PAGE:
The new AppStore, redesigned for iOS6, has been out for just over a week now. Speaking recently at 360iDev, I stressed the importance of great shelf design in the AppStore as part of your marketing plan. Getting to know the new design is key to understanding how it will affect browsing, discovery, and buying habits, especially for developers, but also for consumers. I've been playing with the store all week, on several devices, including the new iPhone5, the iPad, and my old iPhone4. I've found, sales-wise, that some things have improved, some have been unaffected. The new AppStore was obviously designed with the iPad in mind—the cards work/look so much better on the iPad—there's more screen real estate, especially in landscape, so the the side scrolling is a plus. The iPhone5's speed was most likely a huge consideration—the new store screams on the iPhone5, but is slow and kludgy on the iPhone4. (I shudder to think how it is on the 3GS.) On older devices, the icons are slow to load; it reminds me of surfing the web on dial-up (well maybe not THAT slow). The new AppStore includes a few areas only previously exposed and featured on the desktop iTunes store—the “What's New?” and “What's Hot?” per category. We've been featured in this area with each of our new releases, but alas these apps have had little exposure because who shops via iTunes desktop any more? This post will cover details on what's new, what's missing, how it affects our app shopping experiences, and how as a developer we can maximize our sales potential by redesigning and focusing on certain areas of our shelf space.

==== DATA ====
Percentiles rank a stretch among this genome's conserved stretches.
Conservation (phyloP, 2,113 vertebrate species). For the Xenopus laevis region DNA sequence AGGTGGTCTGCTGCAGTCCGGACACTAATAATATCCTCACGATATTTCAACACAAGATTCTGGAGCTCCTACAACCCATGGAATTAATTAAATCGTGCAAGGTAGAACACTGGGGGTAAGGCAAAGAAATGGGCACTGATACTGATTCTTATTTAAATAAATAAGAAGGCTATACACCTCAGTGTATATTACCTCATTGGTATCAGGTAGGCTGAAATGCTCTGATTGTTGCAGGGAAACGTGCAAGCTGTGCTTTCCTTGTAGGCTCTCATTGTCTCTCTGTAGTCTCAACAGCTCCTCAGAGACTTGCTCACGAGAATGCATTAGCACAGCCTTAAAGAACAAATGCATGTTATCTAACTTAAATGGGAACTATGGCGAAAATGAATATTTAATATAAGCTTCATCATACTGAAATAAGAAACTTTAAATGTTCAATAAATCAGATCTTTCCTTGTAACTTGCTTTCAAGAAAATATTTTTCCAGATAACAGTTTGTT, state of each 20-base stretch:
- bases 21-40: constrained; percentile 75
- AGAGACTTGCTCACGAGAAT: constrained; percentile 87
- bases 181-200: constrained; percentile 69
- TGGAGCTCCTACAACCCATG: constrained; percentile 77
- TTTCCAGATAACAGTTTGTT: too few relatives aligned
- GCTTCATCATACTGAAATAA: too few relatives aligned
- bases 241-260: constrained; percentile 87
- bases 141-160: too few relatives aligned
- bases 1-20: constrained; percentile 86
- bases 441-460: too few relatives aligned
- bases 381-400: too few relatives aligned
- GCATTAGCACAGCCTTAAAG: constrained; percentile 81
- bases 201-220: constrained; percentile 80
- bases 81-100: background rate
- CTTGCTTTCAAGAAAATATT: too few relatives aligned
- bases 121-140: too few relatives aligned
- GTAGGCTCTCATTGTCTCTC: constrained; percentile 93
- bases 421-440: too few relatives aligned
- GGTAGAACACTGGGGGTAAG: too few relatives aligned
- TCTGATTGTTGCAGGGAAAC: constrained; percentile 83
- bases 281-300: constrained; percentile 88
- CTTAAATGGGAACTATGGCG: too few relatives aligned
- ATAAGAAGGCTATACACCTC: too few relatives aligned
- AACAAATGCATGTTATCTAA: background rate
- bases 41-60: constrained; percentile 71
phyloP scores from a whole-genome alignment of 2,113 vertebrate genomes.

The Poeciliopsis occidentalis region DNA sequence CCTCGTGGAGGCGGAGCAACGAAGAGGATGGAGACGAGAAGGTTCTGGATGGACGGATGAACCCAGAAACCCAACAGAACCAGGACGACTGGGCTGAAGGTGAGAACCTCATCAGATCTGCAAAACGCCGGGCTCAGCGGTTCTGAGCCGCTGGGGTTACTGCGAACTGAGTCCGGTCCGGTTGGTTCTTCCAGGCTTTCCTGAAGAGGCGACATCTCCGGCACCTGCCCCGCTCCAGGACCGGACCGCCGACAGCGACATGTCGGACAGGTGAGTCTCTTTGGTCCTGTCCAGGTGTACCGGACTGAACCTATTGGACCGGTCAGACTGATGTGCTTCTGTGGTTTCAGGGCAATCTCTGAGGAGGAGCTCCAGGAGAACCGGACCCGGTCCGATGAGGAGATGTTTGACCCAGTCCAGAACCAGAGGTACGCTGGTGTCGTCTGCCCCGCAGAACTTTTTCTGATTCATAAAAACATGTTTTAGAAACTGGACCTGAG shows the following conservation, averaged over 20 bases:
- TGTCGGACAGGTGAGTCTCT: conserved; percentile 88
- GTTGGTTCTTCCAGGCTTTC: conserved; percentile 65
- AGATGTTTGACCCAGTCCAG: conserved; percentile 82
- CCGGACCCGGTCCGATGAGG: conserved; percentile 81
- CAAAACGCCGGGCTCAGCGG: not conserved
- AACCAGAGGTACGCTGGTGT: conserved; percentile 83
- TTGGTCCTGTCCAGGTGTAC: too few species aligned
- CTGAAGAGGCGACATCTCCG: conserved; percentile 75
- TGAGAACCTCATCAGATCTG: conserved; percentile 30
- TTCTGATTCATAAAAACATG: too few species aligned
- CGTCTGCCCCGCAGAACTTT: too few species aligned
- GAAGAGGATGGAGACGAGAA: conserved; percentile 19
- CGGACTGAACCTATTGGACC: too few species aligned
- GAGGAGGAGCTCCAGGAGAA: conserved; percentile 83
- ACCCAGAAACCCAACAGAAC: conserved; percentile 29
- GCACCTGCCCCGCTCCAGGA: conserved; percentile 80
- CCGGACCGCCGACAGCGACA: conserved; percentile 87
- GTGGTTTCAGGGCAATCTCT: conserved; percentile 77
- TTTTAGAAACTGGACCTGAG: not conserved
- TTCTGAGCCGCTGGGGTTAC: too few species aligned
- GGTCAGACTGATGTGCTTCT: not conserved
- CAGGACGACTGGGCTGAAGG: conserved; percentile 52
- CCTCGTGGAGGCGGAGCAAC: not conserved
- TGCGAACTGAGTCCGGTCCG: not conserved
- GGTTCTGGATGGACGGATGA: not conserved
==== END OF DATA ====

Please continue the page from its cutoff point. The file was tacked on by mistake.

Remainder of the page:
Last week I attended 360iDev, an iOS developers conference, in Denver. In my last post I covered all the great things that happened as a result of attending conferences. Not only are they valuable education, but also a indirect marketing benefit. Nearly every person I spoke with at the conference this week agreed that the return on investment, although unmeasurable, easily covers the cost of attending the conference. 360iDev is not only a conference focused on technical sessions for developers, but also runs the gamut of sessions from UI/UX design, to graphics design, to management, to great business-side information from contracting, to marketing, to business models. In this post, I'll go through some of the tips and tricks I picked up from this year's conference.